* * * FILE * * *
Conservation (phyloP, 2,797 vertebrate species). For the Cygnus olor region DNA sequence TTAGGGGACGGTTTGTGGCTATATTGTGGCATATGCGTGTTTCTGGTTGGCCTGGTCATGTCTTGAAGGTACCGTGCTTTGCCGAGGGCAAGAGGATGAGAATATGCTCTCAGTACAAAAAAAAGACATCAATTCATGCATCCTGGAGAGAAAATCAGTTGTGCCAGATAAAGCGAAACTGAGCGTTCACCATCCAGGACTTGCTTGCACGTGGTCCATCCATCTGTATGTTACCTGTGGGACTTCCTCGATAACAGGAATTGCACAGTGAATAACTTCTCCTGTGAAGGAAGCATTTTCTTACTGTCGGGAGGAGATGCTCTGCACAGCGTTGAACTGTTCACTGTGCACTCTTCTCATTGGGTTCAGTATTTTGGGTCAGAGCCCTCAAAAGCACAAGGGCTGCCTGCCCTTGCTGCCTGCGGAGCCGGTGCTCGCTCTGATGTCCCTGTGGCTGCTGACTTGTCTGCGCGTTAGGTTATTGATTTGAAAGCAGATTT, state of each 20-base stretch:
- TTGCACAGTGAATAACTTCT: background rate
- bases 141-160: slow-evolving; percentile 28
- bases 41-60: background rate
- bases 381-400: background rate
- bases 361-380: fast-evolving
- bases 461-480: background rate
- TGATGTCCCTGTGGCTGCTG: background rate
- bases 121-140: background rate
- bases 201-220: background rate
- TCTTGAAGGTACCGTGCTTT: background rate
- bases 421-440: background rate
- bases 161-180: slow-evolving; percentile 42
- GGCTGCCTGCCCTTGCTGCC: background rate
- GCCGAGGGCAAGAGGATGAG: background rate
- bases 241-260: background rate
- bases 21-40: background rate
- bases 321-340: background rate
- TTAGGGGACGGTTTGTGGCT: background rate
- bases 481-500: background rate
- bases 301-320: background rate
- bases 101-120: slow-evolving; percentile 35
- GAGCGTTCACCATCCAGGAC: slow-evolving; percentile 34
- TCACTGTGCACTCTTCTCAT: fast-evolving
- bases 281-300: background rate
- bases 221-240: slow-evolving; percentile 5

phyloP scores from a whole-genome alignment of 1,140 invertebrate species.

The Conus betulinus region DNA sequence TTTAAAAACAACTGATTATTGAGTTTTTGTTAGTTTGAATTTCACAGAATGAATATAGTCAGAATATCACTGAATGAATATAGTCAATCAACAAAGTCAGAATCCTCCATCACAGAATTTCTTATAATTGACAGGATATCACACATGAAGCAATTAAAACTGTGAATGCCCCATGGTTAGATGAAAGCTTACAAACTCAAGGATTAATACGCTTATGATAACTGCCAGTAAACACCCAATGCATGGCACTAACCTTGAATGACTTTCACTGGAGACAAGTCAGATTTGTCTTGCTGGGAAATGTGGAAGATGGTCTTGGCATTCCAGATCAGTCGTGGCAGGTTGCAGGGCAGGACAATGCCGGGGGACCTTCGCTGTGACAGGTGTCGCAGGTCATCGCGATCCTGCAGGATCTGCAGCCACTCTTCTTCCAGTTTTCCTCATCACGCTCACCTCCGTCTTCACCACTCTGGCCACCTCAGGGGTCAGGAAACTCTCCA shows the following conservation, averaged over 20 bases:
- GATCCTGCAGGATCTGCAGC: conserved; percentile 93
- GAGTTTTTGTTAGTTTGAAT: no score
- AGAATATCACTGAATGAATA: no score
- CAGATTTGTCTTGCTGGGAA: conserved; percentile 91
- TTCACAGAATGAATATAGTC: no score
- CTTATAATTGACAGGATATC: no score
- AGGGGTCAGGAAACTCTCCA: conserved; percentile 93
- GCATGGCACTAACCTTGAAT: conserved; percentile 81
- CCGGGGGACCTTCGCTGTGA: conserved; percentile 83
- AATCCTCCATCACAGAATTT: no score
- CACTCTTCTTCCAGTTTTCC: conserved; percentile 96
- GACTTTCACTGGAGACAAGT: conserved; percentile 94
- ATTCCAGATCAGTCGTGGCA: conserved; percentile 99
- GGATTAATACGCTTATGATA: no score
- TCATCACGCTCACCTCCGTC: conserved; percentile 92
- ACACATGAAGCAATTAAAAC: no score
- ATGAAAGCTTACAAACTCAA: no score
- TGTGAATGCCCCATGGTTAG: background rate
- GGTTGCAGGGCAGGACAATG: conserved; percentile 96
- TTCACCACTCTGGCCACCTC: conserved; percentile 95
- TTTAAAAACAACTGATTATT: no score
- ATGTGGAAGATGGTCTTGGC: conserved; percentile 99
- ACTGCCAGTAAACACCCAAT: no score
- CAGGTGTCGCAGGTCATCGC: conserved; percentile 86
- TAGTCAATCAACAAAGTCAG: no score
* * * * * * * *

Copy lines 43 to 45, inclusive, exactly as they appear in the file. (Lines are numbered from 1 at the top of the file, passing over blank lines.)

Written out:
- TCATCACGCTCACCTCCGTC: conserved; percentile 92
- ACACATGAAGCAATTAAAAC: no score
- ATGAAAGCTTACAAACTCAA: no score